Off the race track, the increasingly popular open wheel electric vehicle (EV) street racing circuit added serious climate change chops to its Global Advisory Board when in named former UN climate chief Christiana Figueres as co-leader. She will be joined by Alain Prost, the retired 4-time Formula One world champion from France.
Christiana Figueres, new co-leader of Formula E (Photo credit: United Nations)
The Formula E Global Advisory Board plays an important role in the growth of the circuit, and more broadly, EV racing and adoption. Per a November 28 article in CleanTechnica by James Ayre, the board advises relevant parties on topics relating to “sustainability, the media, and business.”
Reuters reports that Figueres and Prost will lead a board made up of motor sports and business all-stars, including “Formula E founder Alejandro Agag, chairman of Chinese telecommunications leader SINA Charles Chao, Jaguar Land Rover’s chief marketing officer Gerd Mauser, and former McLaren Formula 1 team boss Martin Whitmarsh. Brazil’s reigning Formula E champion Lucas di Grassi and Swiss private bank Julius Baer’s head of global sponsor[ship] Marco Parroni are also on the board.”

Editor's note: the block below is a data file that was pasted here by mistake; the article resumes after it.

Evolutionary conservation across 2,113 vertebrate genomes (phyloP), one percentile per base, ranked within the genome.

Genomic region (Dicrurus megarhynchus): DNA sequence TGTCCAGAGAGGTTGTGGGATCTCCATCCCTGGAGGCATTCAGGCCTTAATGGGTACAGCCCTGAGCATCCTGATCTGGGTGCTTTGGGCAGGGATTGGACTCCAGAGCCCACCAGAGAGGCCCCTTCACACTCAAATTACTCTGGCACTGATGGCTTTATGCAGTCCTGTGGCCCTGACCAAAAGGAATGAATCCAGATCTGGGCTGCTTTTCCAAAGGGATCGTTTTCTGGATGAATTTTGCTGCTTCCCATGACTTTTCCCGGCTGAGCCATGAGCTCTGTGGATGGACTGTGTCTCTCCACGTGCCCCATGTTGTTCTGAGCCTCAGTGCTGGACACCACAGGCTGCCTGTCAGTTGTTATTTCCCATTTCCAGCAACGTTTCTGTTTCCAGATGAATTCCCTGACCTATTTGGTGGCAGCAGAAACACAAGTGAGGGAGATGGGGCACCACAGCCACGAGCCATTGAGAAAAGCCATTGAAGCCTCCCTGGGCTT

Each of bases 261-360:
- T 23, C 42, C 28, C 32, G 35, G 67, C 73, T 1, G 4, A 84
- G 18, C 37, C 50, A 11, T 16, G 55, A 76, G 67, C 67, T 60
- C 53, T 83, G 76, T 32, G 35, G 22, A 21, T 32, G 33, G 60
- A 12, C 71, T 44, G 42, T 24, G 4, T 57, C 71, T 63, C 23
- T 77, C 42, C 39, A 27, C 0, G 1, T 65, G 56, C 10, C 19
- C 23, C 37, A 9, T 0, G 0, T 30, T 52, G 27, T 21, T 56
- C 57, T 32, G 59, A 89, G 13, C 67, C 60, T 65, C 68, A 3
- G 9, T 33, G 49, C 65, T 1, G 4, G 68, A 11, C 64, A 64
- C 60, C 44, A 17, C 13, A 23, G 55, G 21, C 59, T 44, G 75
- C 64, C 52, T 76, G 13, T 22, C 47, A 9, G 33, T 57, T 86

I cannot think of a stronger, more important voice to help lead Formula E from post start up to maturity than Christiana Figueres.
A longtime Costa Rican diplomat, Figueres served as executive secretary of the United Nations Framework Convention on Climate Change (UNFCCC). She is most well known for her work helping to push 2015 Paris Climate Agreement, signed by nearly 200 countries, across the finish line. She has been a strong, consistent voice behind the global need to rapidly move away from the use of fossil fuels and towards the widespread adoption of EVs and other types of electric-powered mobility. This is, of course, Formula E’s raison d’être.
“In order to meet the objectives set out by the Paris agreement and prevent global temperatures spiralling out of control, we must have a need for speed and react quickly,” Figueres said in a statement. “This unique forum at Formula E will allow us to bring great minds together with the same common goal, speeding-up the transition and use of electric vehicles in everyday life.”
She will help preside over a season that will feature races in three new cities (Santiago, Chile; Sao Paulo, Brazil and Rome), a return to the streets of Brooklyn in early July and a finale in Montreal July 28-29.
SRI LANKAN CRICKETERS BECOME ILL DUE TO POLLUTION DURING MATCH IN DELHI
My mental picture of cricket, admittedly a sport about which I know next to nothing, includes a gigantic oval field with no foul territory, players dressed in all white, somewhat formal uniforms, and those same players relaxing during a break for a spot of tea.